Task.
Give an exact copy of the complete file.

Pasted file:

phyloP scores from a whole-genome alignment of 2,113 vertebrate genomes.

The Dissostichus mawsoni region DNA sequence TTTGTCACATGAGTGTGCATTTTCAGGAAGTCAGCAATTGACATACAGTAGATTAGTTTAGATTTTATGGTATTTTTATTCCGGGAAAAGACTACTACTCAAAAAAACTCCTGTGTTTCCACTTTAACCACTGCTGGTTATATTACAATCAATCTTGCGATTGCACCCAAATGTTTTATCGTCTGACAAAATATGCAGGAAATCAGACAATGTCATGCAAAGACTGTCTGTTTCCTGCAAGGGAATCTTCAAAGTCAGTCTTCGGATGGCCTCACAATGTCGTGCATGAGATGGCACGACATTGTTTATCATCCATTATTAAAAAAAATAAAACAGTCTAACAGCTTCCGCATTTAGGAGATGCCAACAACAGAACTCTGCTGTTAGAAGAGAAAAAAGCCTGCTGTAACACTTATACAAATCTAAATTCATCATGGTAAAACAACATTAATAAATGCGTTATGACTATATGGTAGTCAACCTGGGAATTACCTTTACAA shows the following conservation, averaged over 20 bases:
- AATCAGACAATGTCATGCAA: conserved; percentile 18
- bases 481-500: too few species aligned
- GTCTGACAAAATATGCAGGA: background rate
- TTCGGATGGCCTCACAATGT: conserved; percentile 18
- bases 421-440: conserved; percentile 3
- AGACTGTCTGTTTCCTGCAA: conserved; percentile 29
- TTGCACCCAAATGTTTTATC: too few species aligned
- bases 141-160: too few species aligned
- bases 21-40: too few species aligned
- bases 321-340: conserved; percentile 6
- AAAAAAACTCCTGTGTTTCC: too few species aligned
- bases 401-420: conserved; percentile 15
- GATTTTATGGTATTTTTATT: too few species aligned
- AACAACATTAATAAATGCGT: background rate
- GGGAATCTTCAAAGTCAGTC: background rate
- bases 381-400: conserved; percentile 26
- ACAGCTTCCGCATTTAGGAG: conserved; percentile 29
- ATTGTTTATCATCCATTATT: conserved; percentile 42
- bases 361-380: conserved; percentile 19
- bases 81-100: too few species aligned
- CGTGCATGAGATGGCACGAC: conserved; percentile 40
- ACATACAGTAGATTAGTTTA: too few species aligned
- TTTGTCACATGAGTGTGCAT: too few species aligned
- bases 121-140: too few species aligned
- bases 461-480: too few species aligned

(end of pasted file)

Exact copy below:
phyloP scores from a whole-genome alignment of 2,113 vertebrate genomes.

The Dissostichus mawsoni region DNA sequence TTTGTCACATGAGTGTGCATTTTCAGGAAGTCAGCAATTGACATACAGTAGATTAGTTTAGATTTTATGGTATTTTTATTCCGGGAAAAGACTACTACTCAAAAAAACTCCTGTGTTTCCACTTTAACCACTGCTGGTTATATTACAATCAATCTTGCGATTGCACCCAAATGTTTTATCGTCTGACAAAATATGCAGGAAATCAGACAATGTCATGCAAAGACTGTCTGTTTCCTGCAAGGGAATCTTCAAAGTCAGTCTTCGGATGGCCTCACAATGTCGTGCATGAGATGGCACGACATTGTTTATCATCCATTATTAAAAAAAATAAAACAGTCTAACAGCTTCCGCATTTAGGAGATGCCAACAACAGAACTCTGCTGTTAGAAGAGAAAAAAGCCTGCTGTAACACTTATACAAATCTAAATTCATCATGGTAAAACAACATTAATAAATGCGTTATGACTATATGGTAGTCAACCTGGGAATTACCTTTACAA shows the following conservation, averaged over 20 bases:
- AATCAGACAATGTCATGCAA: conserved; percentile 18
- bases 481-500: too few species aligned
- GTCTGACAAAATATGCAGGA: background rate
- TTCGGATGGCCTCACAATGT: conserved; percentile 18
- bases 421-440: conserved; percentile 3
- AGACTGTCTGTTTCCTGCAA: conserved; percentile 29
- TTGCACCCAAATGTTTTATC: too few species aligned
- bases 141-160: too few species aligned
- bases 21-40: too few species aligned
- bases 321-340: conserved; percentile 6
- AAAAAAACTCCTGTGTTTCC: too few species aligned
- bases 401-420: conserved; percentile 15
- GATTTTATGGTATTTTTATT: too few species aligned
- AACAACATTAATAAATGCGT: background rate
- GGGAATCTTCAAAGTCAGTC: background rate
- bases 381-400: conserved; percentile 26
- ACAGCTTCCGCATTTAGGAG: conserved; percentile 29
- ATTGTTTATCATCCATTATT: conserved; percentile 42
- bases 361-380: conserved; percentile 19
- bases 81-100: too few species aligned
- CGTGCATGAGATGGCACGAC: conserved; percentile 40
- ACATACAGTAGATTAGTTTA: too few species aligned
- TTTGTCACATGAGTGTGCAT: too few species aligned
- bases 121-140: too few species aligned
- bases 461-480: too few species aligned